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And I just thought ... a good ExecuteSQL() can provide the list of WorkerIDs of only their last WorkEvent.  I'm not that great at SQL but using DISTINCT and LOWEST (I think), LOL.  Maybe I'll try that later or someone who rocks at ExecuteSQL() can put it together for you.  The concept would be fill a global field in Contract using script with the WorkEventIDs (plural) as multiline and join to another table occurrence of WorkEvents.

 

edited:  modified bold to plural.


Oliver, you're better at ExecuteSQL() I think!

Edited by LaRetta
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Your solution of sorting by a calculated field from WorkEvent won't work unless WorkEvent and Workers is 1 to 1 too. Worker will grab the first related WorkEvent ct regardless of whether it's the one you want.

 

So...Subcontract --> Work --> WorkEvent are all 1 to 1 relationships? Why so many levels of 1 to 1? Or you might be having trouble understanding how multiple levels of relationships work?

 

I think the UniqueValues() custom function on a List() of WorkEvents::WorkerName is your best bet.

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Oliver, you're better at ExecuteSQL() I think!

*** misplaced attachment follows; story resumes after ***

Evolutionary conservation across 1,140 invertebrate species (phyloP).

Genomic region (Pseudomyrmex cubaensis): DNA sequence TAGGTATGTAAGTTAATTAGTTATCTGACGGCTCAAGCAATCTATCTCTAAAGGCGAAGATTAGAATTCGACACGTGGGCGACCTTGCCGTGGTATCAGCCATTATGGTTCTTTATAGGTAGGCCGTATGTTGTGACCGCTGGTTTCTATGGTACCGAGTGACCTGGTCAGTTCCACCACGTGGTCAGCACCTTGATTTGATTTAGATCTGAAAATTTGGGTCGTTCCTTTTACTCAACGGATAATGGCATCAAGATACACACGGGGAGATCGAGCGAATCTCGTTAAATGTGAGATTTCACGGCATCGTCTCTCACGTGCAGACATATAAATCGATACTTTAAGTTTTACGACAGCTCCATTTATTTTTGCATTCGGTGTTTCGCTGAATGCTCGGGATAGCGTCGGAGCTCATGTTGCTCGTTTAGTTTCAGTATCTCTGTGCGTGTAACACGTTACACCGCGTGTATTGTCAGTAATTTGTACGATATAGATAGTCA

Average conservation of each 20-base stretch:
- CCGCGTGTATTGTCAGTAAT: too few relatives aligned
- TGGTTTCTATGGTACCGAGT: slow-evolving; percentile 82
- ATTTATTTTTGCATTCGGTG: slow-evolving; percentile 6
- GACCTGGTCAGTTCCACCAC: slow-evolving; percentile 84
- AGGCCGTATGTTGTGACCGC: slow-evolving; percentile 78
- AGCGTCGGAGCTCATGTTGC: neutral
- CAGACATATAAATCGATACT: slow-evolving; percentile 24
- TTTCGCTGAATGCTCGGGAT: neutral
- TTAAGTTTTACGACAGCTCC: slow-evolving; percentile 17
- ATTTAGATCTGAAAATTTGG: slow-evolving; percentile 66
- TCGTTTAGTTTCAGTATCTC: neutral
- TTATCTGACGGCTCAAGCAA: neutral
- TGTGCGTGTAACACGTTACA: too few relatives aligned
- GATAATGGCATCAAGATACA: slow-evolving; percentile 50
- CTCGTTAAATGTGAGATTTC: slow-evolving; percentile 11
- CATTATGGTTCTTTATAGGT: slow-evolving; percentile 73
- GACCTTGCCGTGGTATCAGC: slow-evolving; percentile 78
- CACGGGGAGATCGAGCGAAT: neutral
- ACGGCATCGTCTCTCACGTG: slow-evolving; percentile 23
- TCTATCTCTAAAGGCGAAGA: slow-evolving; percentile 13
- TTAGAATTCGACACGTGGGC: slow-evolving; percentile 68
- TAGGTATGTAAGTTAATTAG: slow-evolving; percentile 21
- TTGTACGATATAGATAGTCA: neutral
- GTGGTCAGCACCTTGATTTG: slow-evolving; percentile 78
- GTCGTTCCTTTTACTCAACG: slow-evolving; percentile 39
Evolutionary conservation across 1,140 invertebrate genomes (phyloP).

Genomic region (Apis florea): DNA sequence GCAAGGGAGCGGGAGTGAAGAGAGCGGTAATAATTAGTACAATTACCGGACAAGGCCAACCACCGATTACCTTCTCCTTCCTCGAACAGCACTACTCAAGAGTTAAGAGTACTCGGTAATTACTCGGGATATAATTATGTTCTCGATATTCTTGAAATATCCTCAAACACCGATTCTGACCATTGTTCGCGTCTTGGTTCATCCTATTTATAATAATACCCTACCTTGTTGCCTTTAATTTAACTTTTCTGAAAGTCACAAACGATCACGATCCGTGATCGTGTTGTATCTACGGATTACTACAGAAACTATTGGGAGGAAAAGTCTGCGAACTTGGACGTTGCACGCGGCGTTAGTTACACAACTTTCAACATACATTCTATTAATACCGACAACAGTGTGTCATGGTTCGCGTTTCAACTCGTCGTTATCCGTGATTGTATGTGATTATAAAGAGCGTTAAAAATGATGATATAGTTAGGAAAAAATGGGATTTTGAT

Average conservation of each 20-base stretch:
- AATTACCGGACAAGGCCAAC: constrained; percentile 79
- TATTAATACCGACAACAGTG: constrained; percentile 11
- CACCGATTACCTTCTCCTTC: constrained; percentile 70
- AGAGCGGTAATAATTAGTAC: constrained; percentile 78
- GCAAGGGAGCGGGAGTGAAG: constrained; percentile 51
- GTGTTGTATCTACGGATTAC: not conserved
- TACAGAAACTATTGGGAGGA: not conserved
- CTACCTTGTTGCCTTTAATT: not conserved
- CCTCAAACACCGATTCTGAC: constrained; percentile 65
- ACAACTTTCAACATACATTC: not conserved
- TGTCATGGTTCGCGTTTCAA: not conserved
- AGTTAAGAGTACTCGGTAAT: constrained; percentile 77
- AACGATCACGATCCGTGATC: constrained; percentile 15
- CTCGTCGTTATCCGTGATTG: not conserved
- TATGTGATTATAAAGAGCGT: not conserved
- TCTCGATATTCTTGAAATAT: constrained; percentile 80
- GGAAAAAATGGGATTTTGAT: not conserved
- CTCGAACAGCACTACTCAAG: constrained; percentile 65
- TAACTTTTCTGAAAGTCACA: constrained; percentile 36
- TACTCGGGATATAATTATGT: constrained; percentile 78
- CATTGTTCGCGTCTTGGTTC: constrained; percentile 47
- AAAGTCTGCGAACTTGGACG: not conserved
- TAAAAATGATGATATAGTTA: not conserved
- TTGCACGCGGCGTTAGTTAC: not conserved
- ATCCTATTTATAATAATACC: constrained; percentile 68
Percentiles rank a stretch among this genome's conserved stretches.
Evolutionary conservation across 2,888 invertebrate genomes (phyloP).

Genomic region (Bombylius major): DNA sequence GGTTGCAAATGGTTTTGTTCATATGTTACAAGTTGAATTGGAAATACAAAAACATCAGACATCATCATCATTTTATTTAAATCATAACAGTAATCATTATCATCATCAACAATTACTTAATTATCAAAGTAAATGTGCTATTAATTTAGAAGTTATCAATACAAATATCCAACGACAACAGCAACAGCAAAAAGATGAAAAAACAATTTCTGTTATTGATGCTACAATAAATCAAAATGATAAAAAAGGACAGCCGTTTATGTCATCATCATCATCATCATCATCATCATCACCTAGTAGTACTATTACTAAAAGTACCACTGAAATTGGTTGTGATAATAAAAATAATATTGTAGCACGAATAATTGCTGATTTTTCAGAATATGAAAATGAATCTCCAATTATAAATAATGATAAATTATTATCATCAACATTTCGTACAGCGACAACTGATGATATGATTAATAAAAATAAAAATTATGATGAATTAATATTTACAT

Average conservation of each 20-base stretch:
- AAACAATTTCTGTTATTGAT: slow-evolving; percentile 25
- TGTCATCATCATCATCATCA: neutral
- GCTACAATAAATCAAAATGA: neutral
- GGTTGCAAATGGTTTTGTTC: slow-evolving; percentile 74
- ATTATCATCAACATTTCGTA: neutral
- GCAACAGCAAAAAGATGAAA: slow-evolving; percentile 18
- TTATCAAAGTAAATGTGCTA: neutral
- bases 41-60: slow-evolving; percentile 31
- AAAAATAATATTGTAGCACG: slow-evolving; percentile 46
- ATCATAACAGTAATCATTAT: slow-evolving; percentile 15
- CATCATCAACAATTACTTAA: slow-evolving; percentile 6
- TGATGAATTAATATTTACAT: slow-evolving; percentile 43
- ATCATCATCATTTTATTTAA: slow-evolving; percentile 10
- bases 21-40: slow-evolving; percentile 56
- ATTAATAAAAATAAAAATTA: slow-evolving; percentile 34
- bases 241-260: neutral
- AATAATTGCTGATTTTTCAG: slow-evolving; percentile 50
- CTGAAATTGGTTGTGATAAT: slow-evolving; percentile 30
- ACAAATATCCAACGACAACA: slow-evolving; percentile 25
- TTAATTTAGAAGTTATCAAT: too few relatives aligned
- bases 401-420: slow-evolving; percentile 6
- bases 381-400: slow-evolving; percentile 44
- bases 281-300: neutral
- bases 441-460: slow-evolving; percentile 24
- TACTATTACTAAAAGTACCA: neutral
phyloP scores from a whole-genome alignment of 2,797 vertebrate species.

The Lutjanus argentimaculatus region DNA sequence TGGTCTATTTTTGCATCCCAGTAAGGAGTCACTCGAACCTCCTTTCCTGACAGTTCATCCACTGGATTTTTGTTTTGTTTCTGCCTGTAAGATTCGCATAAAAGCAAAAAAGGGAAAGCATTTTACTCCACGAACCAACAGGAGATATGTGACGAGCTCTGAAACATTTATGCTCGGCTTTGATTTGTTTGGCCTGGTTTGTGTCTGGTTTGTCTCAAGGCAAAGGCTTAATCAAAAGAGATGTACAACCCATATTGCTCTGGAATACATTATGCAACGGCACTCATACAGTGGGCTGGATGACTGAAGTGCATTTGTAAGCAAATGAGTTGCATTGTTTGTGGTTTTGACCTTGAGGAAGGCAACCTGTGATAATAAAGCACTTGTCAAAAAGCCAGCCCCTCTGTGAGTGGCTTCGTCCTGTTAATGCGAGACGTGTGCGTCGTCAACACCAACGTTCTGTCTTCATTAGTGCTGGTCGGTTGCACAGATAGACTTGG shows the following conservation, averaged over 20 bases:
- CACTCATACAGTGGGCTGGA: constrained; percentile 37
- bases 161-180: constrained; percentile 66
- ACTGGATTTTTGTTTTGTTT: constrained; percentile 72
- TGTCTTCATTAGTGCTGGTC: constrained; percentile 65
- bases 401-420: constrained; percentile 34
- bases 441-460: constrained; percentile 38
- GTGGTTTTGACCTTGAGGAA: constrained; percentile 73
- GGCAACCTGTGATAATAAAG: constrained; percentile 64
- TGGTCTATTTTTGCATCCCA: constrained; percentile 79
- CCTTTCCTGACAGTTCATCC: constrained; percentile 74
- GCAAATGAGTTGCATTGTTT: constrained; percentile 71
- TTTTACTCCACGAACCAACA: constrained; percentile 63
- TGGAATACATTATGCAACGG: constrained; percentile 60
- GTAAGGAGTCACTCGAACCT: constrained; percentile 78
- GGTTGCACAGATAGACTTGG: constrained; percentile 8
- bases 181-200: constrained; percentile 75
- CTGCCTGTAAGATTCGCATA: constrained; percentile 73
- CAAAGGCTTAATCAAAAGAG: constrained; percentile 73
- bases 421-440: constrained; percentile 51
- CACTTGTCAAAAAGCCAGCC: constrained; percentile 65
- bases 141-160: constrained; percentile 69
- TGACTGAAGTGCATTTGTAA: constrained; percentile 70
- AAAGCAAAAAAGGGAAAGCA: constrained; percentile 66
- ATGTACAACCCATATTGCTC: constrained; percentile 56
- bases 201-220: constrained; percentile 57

Do you mean: better at ExecuteSQL() than, say, you – or better at ExecuteSQL() than at FileMaker …? :laugh:  

 

Anyway … another approach would be to combine the de-duping portal technique with a “List of” summary field for a WorkEvent (yes, I know …) calculation field of the worker name.

So...Subcontract --> Work --> WorkEvent are all 1 to 1 relationships? Why so many levels of 1 to 1? Or you might be having trouble understanding how multiple levels of relationships work?

 

What makes you think they're 1-to-1? I've read them as 1-to-many, with WorkEvent being a sort of TimeSheet table.

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I think the UniqueValues() custom function on a List() of WorkEvents::WorkerName is your best bet.

 

Just to clarify, the modified file I presented does not use a custom function nor does the one in the link I provided (by Comment) where the filtered calculations are identical (except different entities).  Did I miss something in either thread where a custom function was discussed or are you pointing to a different custom function?  :-)

One-to-many is how I perceived it as well (according to the forks in the graph), even though Contracts should be changed to unique so it becomes a single line instead of a fork.

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Another idea which might give you what you need ...

 

Filtered Portal

This is a technique which makes portal contents unique, that we learned from Comment a few years back here:

 

 http://fmforums.com/forum/topic/71906-getting-more-out-of-filtered-portals-3unique-values/?p=375983